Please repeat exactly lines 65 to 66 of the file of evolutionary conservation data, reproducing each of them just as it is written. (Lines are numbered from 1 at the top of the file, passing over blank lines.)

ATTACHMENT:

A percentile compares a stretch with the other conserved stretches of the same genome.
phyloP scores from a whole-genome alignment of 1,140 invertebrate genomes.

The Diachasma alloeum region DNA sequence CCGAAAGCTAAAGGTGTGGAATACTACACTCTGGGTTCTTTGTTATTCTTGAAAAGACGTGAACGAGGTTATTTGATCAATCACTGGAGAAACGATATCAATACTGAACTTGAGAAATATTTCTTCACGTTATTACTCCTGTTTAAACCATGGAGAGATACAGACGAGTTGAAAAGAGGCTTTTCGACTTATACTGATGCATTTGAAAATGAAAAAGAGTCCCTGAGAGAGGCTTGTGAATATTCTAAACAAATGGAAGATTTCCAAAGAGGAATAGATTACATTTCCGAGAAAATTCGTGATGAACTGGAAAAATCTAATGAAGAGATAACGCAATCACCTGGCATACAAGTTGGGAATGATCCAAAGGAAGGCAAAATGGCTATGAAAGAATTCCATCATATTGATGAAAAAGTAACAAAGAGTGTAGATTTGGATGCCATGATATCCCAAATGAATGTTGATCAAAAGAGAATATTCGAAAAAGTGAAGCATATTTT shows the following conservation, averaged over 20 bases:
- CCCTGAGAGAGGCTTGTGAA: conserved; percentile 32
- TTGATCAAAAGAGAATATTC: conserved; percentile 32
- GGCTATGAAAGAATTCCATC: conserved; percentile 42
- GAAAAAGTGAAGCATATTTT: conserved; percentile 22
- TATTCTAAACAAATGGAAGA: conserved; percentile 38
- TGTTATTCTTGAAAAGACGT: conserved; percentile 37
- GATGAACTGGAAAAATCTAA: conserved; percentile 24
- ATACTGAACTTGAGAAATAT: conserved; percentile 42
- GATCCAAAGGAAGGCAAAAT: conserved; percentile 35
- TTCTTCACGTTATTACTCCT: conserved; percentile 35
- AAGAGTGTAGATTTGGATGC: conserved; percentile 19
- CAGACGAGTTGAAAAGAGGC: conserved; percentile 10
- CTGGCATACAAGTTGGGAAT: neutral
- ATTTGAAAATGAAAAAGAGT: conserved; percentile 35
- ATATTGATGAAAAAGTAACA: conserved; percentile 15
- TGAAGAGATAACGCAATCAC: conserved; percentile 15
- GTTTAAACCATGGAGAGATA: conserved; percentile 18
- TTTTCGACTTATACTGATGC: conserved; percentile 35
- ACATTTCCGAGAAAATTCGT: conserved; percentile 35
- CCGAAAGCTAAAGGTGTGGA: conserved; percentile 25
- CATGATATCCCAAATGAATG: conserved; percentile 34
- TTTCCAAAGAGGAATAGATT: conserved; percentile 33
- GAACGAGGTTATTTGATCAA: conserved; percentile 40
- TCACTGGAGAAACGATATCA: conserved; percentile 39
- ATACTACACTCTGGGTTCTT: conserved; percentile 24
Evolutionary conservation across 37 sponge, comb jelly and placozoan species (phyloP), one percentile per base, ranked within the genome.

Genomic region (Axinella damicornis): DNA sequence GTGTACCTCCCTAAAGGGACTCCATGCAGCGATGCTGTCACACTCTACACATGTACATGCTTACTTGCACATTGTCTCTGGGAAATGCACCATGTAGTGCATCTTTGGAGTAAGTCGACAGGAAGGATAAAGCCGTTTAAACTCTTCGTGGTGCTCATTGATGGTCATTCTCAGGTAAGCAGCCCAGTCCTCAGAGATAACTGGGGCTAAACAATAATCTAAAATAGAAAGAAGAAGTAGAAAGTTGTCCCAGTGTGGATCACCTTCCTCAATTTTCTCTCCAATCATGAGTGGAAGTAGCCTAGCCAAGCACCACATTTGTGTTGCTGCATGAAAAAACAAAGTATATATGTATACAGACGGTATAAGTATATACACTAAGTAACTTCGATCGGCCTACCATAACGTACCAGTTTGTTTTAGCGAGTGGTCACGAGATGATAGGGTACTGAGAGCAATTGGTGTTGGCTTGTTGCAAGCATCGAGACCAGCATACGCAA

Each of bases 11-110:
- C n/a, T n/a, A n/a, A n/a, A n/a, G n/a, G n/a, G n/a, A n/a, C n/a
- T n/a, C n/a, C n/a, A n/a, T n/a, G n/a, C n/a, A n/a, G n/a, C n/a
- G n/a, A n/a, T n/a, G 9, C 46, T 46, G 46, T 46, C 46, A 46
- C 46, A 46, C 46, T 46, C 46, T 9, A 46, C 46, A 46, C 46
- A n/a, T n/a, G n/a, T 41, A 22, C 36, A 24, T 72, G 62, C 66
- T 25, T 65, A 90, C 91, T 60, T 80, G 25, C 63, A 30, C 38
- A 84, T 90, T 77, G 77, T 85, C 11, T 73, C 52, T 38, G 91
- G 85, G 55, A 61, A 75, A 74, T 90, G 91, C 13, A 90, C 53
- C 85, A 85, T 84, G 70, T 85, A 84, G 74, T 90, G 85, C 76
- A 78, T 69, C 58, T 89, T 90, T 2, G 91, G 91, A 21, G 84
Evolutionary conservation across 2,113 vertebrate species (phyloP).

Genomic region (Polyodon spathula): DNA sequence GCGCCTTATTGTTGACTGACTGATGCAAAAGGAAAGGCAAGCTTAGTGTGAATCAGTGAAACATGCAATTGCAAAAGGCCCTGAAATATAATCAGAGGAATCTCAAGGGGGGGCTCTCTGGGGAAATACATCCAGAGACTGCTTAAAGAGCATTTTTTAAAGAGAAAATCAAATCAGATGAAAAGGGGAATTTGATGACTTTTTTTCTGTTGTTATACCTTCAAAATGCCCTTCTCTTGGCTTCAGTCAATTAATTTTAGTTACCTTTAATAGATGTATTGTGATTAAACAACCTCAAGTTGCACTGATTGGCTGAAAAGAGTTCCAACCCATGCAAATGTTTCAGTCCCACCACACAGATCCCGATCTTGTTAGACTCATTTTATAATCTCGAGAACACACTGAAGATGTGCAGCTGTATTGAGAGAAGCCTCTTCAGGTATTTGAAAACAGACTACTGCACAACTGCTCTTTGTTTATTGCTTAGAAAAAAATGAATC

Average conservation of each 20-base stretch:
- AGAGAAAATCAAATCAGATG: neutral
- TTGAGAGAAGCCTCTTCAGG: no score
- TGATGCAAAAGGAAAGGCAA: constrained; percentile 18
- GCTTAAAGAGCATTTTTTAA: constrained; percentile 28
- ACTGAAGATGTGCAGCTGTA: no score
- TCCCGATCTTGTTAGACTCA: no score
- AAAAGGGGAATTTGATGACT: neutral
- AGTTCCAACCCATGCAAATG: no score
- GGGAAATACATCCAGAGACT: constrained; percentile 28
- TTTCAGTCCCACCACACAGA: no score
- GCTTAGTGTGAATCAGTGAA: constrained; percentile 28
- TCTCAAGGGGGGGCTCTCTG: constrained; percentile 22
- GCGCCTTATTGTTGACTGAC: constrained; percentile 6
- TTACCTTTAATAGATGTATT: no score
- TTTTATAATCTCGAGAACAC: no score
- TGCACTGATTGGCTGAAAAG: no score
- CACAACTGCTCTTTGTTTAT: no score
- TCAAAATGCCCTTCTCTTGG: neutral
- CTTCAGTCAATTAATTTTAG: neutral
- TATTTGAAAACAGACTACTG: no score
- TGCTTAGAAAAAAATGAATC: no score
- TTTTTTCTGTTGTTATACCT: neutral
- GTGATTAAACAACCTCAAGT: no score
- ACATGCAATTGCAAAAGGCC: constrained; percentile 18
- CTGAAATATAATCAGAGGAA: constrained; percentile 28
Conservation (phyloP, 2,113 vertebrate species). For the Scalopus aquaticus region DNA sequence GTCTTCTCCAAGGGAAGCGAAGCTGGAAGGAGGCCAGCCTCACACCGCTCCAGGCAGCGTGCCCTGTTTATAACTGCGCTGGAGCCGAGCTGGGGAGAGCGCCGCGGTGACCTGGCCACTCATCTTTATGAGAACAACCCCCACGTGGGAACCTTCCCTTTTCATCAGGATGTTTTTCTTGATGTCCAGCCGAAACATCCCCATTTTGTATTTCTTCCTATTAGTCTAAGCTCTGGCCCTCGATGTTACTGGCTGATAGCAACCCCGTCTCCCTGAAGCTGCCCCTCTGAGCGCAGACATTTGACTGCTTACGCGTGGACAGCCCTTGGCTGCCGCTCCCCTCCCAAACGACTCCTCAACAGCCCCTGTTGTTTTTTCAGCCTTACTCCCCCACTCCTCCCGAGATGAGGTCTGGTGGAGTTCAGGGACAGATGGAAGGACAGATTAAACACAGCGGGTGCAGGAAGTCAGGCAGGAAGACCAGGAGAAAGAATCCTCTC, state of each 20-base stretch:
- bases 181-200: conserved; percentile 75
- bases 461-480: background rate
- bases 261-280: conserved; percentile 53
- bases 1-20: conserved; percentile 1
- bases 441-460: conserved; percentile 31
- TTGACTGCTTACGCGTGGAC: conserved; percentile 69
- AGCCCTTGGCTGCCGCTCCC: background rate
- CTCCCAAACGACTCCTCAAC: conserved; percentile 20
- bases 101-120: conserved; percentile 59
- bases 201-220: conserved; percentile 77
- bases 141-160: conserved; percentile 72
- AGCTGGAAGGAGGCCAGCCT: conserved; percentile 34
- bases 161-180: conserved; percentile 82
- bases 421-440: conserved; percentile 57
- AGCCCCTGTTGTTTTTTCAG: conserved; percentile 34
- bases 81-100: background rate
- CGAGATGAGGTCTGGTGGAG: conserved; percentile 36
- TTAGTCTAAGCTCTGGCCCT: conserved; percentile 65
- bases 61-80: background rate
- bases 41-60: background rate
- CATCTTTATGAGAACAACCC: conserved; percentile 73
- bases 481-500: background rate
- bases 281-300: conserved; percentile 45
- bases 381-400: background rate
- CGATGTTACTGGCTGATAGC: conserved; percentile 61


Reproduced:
- TGCTTAGAAAAAAATGAATC: no score
- TTTTTTCTGTTGTTATACCT: neutral